One of the most important parts of digital forensics is working out when things happened. When did a file get last accessed or modified? When did a user access this website? What was happened yesterday at 4.30PM? This would be very easy if the entire world was based in UTC, or at least all operating systems and log files stored time in UTC in the same format. Instead, we have various mixtures of UTC and local time, stored in Windows time format (100 nanosecond intervals since Jan 1st 1601) or Unix epoch format (seconds since Jan 1st 1970), a plain string format or however each programming language decides to encode time. This is especially important when doing forensics for global companies where the investigation can be carried out on several computers spanning different timezones, and the investigator is in a different timezone too. Establishing a common timezone is imperative, so not to get lost with local times and correlating evidence. Even on the same machine this is difficult – the Windows registry is in UTC, but setupapi.log and other important log file are in localtime.
I have been writing a couple of forensic tools at work which deal with correlating evidence, and therefore the time must be in a consistent timezone. Unfortunately, Python 2’s datetime and time libraries are not very good at timezones (I have heard Python 3 is much improved, but it’ll be a while yet before Python 3 is widely accepted). The problem starts with that datetime objects are always assumed to be in localtime. Assume you have a date 23rd January 2009, 13:45:51 which you know is localtime in New York. When you create a datetime(2009, 1, 23, 13, 45, 51) on a computer not in New York’s timezone, this is no longer the correct time. You are able to add an optional timezone, tzinfo, but you need to know the timezone offset. Most countries change half way through the year to be +/- an hour, and this is not always on a fixed date. Anyway, you shouldn’t be needing to do this – the programming language should be able to deal with this.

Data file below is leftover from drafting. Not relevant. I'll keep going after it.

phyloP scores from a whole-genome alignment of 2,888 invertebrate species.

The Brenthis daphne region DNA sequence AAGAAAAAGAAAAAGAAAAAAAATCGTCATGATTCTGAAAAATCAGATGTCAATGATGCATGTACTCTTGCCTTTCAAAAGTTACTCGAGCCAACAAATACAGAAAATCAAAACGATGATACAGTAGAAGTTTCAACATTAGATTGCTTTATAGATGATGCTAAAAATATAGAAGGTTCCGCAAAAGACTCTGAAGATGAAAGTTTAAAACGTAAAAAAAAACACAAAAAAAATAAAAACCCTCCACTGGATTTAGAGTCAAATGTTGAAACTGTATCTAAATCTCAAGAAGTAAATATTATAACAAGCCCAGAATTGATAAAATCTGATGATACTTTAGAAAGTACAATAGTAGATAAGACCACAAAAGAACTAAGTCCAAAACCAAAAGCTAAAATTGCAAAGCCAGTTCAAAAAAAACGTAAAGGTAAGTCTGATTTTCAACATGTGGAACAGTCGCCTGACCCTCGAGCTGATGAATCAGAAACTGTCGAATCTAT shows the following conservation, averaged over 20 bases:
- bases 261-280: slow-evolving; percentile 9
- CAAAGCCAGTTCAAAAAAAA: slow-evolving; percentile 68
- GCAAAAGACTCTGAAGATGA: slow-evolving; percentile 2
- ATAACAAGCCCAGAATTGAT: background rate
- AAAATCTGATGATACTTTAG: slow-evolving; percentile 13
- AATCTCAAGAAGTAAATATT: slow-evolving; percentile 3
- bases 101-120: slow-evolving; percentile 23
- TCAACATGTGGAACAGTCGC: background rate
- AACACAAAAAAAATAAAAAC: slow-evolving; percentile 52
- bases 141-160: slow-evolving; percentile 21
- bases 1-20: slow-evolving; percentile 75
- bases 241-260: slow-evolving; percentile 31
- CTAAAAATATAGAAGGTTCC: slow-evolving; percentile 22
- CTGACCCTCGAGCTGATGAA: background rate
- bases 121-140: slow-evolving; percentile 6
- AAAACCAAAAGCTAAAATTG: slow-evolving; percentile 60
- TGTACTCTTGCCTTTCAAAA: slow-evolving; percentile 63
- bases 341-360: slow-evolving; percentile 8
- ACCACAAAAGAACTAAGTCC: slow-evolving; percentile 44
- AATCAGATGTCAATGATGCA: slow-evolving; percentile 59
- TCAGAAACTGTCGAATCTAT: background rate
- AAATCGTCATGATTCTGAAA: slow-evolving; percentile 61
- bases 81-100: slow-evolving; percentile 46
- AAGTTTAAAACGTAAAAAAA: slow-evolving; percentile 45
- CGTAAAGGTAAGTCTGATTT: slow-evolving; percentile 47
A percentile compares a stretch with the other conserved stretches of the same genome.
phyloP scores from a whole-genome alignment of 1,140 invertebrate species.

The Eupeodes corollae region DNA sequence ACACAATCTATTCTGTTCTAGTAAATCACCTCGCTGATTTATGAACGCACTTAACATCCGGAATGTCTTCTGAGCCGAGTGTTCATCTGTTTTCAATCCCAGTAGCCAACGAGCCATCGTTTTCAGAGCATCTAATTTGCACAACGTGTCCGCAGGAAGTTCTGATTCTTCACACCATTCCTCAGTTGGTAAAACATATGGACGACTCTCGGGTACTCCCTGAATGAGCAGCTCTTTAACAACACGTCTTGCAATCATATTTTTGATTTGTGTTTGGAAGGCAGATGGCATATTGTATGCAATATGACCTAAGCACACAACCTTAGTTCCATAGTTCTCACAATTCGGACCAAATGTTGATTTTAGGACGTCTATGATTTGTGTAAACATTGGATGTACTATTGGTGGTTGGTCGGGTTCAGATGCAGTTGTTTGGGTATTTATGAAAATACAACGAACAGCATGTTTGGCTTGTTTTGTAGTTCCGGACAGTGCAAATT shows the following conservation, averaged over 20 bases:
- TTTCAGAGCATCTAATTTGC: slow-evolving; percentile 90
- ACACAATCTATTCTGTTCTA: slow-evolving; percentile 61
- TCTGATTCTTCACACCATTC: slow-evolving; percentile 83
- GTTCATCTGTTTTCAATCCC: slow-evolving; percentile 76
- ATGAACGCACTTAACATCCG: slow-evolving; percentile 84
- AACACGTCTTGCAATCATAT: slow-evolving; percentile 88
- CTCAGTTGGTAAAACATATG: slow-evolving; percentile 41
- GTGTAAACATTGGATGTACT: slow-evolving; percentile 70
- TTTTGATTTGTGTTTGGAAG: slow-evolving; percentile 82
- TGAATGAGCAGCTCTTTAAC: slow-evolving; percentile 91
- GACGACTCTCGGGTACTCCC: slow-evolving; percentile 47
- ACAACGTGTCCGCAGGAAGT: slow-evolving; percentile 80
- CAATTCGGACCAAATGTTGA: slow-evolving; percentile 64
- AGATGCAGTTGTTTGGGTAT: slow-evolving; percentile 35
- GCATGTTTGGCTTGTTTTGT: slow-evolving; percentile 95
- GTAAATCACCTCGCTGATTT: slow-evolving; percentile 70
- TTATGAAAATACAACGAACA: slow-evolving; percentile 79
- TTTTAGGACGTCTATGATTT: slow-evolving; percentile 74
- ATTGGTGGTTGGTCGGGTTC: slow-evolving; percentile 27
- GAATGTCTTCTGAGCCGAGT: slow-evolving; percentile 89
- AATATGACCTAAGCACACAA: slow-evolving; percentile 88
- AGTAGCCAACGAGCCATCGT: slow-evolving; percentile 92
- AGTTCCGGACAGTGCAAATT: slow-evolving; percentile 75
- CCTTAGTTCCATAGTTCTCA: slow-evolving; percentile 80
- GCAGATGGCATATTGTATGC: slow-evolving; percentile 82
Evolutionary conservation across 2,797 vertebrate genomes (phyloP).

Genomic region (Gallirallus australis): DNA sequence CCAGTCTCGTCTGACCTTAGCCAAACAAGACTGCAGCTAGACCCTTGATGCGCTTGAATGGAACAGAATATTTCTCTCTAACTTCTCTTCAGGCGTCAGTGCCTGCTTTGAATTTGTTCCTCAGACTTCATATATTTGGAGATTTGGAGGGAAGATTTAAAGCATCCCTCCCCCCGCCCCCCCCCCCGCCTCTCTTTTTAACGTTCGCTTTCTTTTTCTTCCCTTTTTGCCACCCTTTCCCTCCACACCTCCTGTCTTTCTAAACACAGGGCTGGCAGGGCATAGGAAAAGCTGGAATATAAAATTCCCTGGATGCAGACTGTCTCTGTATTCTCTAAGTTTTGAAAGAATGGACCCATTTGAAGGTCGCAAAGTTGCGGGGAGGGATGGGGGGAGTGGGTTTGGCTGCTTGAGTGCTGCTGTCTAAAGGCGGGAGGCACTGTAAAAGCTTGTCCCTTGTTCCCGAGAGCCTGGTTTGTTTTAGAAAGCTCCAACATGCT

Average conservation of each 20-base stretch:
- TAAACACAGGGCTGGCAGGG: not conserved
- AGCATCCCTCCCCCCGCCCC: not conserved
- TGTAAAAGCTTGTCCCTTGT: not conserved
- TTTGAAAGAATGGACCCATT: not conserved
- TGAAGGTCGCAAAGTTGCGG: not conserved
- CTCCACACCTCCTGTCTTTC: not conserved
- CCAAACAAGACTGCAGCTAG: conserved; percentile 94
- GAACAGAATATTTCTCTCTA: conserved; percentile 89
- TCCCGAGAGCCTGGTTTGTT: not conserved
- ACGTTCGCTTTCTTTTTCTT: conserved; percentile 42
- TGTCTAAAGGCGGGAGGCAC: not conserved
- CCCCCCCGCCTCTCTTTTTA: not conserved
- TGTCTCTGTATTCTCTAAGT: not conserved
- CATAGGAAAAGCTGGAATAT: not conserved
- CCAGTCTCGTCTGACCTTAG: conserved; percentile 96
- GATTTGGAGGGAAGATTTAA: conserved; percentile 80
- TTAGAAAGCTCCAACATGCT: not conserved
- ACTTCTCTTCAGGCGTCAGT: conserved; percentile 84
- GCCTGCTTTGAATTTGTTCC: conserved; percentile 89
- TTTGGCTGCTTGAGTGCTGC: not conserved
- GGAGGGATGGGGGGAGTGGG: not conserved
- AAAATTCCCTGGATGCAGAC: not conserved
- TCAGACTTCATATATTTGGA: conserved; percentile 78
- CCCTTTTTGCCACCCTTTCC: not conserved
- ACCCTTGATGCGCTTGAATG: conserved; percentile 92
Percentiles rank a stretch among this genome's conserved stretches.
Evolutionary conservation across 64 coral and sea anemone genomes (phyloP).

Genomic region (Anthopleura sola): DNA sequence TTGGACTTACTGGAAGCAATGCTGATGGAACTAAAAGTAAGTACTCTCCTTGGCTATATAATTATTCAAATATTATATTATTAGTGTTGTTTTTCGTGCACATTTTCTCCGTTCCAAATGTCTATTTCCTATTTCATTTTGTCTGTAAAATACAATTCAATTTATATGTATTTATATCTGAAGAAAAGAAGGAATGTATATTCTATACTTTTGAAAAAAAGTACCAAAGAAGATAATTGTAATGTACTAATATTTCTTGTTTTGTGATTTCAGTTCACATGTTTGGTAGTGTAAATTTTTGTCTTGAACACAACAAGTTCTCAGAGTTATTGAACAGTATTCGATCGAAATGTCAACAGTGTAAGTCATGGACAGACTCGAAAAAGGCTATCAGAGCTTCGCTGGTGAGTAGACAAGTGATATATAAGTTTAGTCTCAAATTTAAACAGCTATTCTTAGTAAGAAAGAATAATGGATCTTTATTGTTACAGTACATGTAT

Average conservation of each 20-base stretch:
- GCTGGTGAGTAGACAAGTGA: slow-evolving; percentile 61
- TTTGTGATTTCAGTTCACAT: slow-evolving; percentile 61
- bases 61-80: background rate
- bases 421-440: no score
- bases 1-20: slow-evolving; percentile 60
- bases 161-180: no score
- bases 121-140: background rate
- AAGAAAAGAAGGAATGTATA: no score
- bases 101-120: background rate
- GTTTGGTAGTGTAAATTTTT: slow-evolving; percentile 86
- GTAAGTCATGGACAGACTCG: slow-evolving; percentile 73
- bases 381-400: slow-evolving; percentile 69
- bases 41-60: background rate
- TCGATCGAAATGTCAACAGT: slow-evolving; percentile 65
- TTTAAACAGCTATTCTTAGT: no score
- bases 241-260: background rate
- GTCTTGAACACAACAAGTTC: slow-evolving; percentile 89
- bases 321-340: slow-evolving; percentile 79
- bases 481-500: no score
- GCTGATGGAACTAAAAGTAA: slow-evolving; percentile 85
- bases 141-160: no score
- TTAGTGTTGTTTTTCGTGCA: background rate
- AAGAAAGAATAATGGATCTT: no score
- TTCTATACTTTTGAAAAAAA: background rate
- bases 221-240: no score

A second problem comes with inconsistent opposite functions. time.gmtime(seconds) converts a Unix epoch time to a UTC time tuple. time.mktime(time tuple) converts a localtime time tuple to Unix epoch time. You would expect this to accept a UTC time tuple, not localtime, and without reading this in the documentation this can cause lots of timezone problems! time.gmtime(seconds)’s opposite function is actually calendar.timegm(UTC time tuple). It seems even the Python documentation is unsure why this function is in the calendar module, describing the function as: “An unrelated but handy function…“
All is not lost however if you use the Python standard library functions with caution as well as using the handiest timezone library I’ve seen yet: pytz. Pytz knows all timezones and given any date and a timezone string, will return the date in UTC. Pytz knows when daylights savings happen etc. All your Python code that deals with timezones should contain a function similar to this:
import pytz from datetime import datetime def get_epoch_time(local_time, timezone): from calendar import timegm utc_time = timezone.normalize(timezone.\ localize(local_time)).astimezone(pytz.utc) unix_epoch = timegm(utc_time.timetuple()) return unix_epoch timezone = pytz.timezone('America/New_York') # you can check if a string exists as a timezone by trying: # 'Europe/London' in pytz.all_timezones local_time = datetime.now() print get_epoch_time(local_time, timezone)